While two Queensland islands recently revealed multi-million-dollar transformations, one former luxury resort has been revealed as shockingly run down.
New Youtube drone footage by mantasystems shows the Capricorn International Resort in Yeppoon, a former jewel in the crown of Queensland’s Great Barrier Reef developments, in a derelict state after three years in planning limbo.Operator Mercure quit the already rundown resort in 2016, and despite repeated promises of government intervention and redevelopment by owners the Iwasaki Group, its fate remains undetermined.
The drone video shows empty accommodation buildings surrounded by weeds and rubbish and the former largest lagoon pool in the southern hemisphere empty and crumbling.
Originally developed by Japanese businessman Yohachiro Iwasaki, the resort boasted accommodation suites, bars and restaurants, a Japanese garden and restaurant, and a world-class golf course all nestled within 9000 hectares of bush.
Despite several meetings between Iwasaki’s grandson Yoshitaro, who now owns the business, and Queensland Premier Annastacia Palaszczuk, plans for a $600 million redevelopment have stalled.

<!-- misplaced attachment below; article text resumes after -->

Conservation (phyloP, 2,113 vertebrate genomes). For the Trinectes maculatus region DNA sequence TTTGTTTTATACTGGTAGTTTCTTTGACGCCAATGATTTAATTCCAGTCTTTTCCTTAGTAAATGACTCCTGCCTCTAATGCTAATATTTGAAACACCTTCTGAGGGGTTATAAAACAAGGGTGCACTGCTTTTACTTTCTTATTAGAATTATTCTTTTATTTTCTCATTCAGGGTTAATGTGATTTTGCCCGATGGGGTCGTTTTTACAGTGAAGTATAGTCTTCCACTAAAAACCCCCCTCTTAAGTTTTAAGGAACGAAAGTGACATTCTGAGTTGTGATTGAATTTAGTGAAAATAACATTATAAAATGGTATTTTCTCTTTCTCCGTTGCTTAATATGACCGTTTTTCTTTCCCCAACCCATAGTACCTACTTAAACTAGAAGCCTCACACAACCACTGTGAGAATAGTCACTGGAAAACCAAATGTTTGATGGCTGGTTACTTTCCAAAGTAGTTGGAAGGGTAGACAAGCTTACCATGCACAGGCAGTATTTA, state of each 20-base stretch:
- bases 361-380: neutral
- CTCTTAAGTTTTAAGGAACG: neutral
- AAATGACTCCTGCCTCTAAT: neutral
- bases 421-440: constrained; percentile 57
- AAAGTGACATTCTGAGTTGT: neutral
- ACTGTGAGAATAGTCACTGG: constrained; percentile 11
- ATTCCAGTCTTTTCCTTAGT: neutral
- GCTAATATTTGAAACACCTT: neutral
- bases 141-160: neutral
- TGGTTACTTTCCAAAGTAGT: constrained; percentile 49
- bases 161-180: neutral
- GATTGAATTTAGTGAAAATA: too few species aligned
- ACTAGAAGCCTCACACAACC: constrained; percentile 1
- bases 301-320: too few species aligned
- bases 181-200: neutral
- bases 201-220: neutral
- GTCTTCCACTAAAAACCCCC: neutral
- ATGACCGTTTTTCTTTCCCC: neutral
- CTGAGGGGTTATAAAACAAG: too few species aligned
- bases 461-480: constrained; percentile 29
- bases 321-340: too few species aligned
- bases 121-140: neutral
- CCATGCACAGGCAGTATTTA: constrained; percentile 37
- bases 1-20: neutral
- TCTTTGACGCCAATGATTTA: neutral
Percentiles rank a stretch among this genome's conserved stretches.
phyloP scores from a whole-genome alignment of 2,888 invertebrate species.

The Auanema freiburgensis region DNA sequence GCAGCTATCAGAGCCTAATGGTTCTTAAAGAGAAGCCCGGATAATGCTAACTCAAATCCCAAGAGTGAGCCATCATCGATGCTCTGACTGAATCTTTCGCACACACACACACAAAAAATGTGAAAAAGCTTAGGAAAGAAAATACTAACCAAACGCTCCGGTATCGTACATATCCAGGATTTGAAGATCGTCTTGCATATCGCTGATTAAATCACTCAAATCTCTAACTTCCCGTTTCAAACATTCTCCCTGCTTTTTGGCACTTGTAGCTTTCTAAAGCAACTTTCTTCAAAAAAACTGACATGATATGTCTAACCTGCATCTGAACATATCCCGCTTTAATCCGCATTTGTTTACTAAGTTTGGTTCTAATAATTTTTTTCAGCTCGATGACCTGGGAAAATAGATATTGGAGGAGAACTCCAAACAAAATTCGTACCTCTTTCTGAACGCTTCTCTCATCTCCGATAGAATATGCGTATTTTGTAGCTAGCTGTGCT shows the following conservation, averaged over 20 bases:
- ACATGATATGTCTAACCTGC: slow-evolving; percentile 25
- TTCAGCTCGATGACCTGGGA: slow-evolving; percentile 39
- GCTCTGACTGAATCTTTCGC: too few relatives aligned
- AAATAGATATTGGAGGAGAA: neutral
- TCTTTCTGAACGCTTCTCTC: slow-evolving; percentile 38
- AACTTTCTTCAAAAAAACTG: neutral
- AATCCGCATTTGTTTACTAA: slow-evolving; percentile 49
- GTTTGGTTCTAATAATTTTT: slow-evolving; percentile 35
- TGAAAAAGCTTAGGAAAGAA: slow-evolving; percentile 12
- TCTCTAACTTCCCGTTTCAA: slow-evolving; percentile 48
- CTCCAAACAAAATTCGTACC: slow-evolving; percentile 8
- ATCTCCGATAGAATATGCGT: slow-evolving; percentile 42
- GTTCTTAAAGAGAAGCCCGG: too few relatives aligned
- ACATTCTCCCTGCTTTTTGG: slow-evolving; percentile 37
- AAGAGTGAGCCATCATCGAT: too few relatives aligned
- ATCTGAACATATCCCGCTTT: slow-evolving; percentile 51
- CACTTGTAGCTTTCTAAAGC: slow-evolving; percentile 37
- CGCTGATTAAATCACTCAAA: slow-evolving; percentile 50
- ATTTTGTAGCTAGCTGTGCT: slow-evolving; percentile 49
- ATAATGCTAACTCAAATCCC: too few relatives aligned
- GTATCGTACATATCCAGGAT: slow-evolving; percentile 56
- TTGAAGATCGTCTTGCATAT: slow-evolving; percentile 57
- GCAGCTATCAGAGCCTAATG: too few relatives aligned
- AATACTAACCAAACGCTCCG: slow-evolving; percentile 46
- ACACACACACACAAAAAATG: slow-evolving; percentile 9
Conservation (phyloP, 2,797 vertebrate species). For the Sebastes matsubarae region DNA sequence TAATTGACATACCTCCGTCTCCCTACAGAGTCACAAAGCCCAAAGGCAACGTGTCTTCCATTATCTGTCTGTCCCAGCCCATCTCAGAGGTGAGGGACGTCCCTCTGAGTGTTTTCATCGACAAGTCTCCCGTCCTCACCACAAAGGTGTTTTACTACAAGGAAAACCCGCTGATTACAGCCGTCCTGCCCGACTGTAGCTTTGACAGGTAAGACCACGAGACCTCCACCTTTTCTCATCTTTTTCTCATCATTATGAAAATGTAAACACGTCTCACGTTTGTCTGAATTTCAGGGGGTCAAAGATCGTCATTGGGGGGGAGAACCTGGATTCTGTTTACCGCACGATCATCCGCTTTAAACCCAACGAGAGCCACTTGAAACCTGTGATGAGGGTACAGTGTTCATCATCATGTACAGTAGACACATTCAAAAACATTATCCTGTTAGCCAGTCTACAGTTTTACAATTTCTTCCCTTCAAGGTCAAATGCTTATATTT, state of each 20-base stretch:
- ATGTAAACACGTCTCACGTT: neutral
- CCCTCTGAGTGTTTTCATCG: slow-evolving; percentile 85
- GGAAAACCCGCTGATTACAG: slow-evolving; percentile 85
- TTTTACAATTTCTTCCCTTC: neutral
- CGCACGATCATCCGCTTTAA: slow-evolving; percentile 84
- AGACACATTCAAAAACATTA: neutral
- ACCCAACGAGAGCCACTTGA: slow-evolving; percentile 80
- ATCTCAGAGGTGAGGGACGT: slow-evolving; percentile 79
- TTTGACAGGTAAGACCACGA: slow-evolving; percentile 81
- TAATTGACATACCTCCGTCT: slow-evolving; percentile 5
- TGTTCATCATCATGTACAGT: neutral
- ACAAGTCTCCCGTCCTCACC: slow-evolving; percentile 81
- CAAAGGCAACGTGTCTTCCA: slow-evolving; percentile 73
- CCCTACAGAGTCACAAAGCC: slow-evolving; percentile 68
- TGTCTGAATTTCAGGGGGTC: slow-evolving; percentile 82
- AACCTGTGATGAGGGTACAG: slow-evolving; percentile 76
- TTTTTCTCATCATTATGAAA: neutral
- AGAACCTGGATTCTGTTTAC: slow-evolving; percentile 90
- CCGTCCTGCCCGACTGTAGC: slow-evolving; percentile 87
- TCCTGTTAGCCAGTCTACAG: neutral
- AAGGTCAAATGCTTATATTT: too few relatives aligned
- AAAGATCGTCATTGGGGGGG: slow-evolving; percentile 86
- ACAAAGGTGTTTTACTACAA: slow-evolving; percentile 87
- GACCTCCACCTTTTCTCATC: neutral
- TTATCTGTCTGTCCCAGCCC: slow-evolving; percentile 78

“A major redevelopment of the existing site is proposed by Iwasaki,” the resort website says. “This development will include tourism, residential and retail land uses and is expected to occur over the next ten years.
“The first stage of securing development approval is the submission of a draft environmental impact statement to the Queensland Government in late 2018.”
The Department of State Development told news.com.au it was yet to receive a draft statement from the Iwasaki Group and the department extended the deadline to submit to June 1 next year.
While several island resorts along the Queensland coast sit crumbling following cyclonic damage and economic issues, the Whitsundays’ Hayman and Daydream islands have recently reopened to reveal spectacular rejuvenations, signalling hopes of a revival for other former tourism icons.
Great Keppel Island, South Molle Island and Dunk Island all boast famous former resorts in need of significant TLC.
Sam and Kerri Anne Charlton, the owners of Bedarra Island between Townsville and Cairns, say insurance companies, banks and government restrictions make running an island resort difficult.
“The resorts are absolutely stunning. It’s so sad there’s a large volume of them that haven’t reopened,” Sam told News.com.
“Particularly for insurers, I think they base a lot of risk and their models on perception of climate change.”